Learning German has a reputation for being a challenging endeavor, but it doesn’t have to be. Knowing how to speak English gives you a considerable leg up when learning to speak German . Afterall, German and English are considered linguistic siblings because they originate from the same mother tongue, both being Germanic languages. Consider that 80 of the 100 most common words in English are Germanic in origin. “Water,” for example, is derived from the German word “wasser.” Here are some other German words and their close counterparts in English:
These most basic, most-frequently used words in English and German derive from the same roots, making them somewhat similar.
Whether it’s for vacation, business, or curiosity, you can hit the ground running in the German language by familiarizing yourself with some of these basic German words and phrases.
Here’s how to enhance your confidence by starting with some basic words and phrases to build your German word bank:
Now that we’ve got a handle on a few basic German words, we can dive into the conversational phrases that’ll help you ease into real-world conversations.
The basic conversational building blocks are a great place to start. Simple phrases like “How are you?” grease the wheels of daily conversation in most every language, including German.
Learn vocabulary in an order that’s tried-and-tested to ensure better understanding of how to communicate effectively in German with Rosetta Stone. Engage with German at your own pace, and start speaking Germa n from day one.
Wondering what’s the deal with all of these capitalized words? Find out on the Rosetta Stone blog, Why are so many words capitalized in German?
Because German is a much more phonetically consistent language than English, German words almost always sound the way they are spelled. You can use this phonetic knowledge to pronounce long, multi-syllable words that otherwise might be overwhelming. Let’s break down some of the more difficult sounds you may encounter with German words.
In German, the “ch” sounds like the hiss a cat might make in words such as ich (I), mich (me/myself) and Licht (light). In words like Buch (book) and Bach (stream), it sounds like the Scottish pronunciation of the “ch” in Loch Ness. While the “ß” (called “scharfes S”) looks tricky, you can make it sound as a “ss.”
The vowels that German doesn’t share with English are ä, ö, and ü. These vowels appear with two dots above them. These double dots are called umlauts and they signal special vowel sounds. Some sound like English vowels, but other pronunciations are a little harder to master; let’s try to break them down together.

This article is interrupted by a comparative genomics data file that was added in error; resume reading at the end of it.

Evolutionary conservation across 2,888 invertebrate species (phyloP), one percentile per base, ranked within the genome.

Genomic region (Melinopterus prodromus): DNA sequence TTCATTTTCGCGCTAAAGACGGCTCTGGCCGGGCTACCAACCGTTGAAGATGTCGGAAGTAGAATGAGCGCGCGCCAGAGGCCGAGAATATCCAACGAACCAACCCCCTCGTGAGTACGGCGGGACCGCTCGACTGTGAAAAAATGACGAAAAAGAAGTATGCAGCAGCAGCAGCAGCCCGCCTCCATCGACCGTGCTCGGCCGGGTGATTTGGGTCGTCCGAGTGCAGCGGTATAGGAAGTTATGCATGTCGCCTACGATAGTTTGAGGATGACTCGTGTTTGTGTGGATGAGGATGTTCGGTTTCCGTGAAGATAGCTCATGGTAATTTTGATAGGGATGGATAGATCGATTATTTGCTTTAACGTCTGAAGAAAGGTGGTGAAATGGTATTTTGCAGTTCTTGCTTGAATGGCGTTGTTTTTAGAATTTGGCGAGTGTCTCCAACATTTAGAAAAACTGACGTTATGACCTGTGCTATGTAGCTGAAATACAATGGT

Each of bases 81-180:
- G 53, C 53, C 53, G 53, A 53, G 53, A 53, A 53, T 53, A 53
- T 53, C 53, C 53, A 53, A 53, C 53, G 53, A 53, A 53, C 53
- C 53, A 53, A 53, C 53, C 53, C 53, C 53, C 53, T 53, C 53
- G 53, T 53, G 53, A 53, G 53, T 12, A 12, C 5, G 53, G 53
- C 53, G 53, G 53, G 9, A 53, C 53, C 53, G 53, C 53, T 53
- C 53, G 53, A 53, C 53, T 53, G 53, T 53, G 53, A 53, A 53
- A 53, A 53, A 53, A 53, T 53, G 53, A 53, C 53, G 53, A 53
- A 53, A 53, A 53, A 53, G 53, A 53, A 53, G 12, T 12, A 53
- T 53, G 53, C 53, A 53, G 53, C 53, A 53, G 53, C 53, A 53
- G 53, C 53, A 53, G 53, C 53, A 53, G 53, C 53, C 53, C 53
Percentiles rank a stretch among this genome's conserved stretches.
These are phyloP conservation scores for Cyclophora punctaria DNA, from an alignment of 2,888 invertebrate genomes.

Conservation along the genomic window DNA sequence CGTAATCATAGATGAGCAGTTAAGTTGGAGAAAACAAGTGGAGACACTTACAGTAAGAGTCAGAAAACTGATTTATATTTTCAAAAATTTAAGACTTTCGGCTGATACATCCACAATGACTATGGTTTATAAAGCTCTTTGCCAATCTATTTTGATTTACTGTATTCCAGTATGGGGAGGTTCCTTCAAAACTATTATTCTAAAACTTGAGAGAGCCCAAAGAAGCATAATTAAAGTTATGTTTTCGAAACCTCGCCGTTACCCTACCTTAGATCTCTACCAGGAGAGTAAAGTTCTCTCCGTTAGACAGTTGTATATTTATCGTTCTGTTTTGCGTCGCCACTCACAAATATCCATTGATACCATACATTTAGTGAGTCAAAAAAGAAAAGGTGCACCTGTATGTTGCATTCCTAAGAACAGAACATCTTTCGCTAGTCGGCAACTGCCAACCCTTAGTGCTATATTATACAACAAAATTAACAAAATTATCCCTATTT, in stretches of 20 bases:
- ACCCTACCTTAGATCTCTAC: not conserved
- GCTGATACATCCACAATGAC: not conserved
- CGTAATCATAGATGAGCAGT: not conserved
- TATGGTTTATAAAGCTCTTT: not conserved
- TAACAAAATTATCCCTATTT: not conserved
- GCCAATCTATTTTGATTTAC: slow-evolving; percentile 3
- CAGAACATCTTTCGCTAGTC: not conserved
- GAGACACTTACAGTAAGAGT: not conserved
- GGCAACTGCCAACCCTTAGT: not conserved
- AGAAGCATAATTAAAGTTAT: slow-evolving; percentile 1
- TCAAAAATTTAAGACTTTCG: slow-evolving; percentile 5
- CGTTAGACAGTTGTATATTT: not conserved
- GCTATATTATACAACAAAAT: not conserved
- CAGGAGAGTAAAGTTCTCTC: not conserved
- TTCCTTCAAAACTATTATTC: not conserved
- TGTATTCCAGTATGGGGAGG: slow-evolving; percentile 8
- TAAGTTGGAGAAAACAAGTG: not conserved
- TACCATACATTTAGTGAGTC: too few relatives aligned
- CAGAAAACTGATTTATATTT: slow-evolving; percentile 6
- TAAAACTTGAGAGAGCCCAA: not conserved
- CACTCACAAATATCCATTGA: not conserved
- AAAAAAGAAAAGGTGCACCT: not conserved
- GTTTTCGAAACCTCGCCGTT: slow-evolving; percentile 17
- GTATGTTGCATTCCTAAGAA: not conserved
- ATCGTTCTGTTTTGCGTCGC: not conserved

The ä sounds like the short-e sound in English, like in “bet” as in fällen (fêl-en) (to fell [a tree]). The ö sound is created by forming the vowel ‘e’ as in “her” (without the “r” sound) with forward rounded lips schön (shern) (pretty). The ü sound is made by making a “ooh” sound as in “lure” only with pursed lips, as in Tür (tuer) (door).
By far, the best way to figure out how to pronounce these tricky vowels correctly is to practice and get feedback from native speakers. From the very first lesson, our TruAccent® speech engine will help you fine-tune your pronunciation. Because there’s no point in knowing the words if people can’t understand what you’re saying.
Rosetta Stone gives you a skillset beyond vocabulary with an immersive approach that combines learning vocabulary with real-world situations, building toward a greater contextual understanding of key German words phrases. Rosetta Stone’s Dynamic Immersion® method prepares you to adapt in new conversations by applying the context of what you already know to new words and phrases–so you’ll learn the language and build upon it with your own experiences.
At Rosetta Stone, we believe every person can learn to read, write and speak German with confidence. Learning German words is much like learning vocabulary in any other language: practice makes perfect.
Surround yourself with German whenever, wherever with the Rosetta Stone app .
Download a unit and knock it out on the train or a flight. Select a 5-10 minute lesson and sneak it in while you wait in line or for your ride to show up. And explore dynamic features, like Seek and Speak, where you can point at an object in the real world and get a translation .
The best part? You don’t have to choose between app or desktop. Both come with your subscription and sync, so you can switch between devices seamlessly.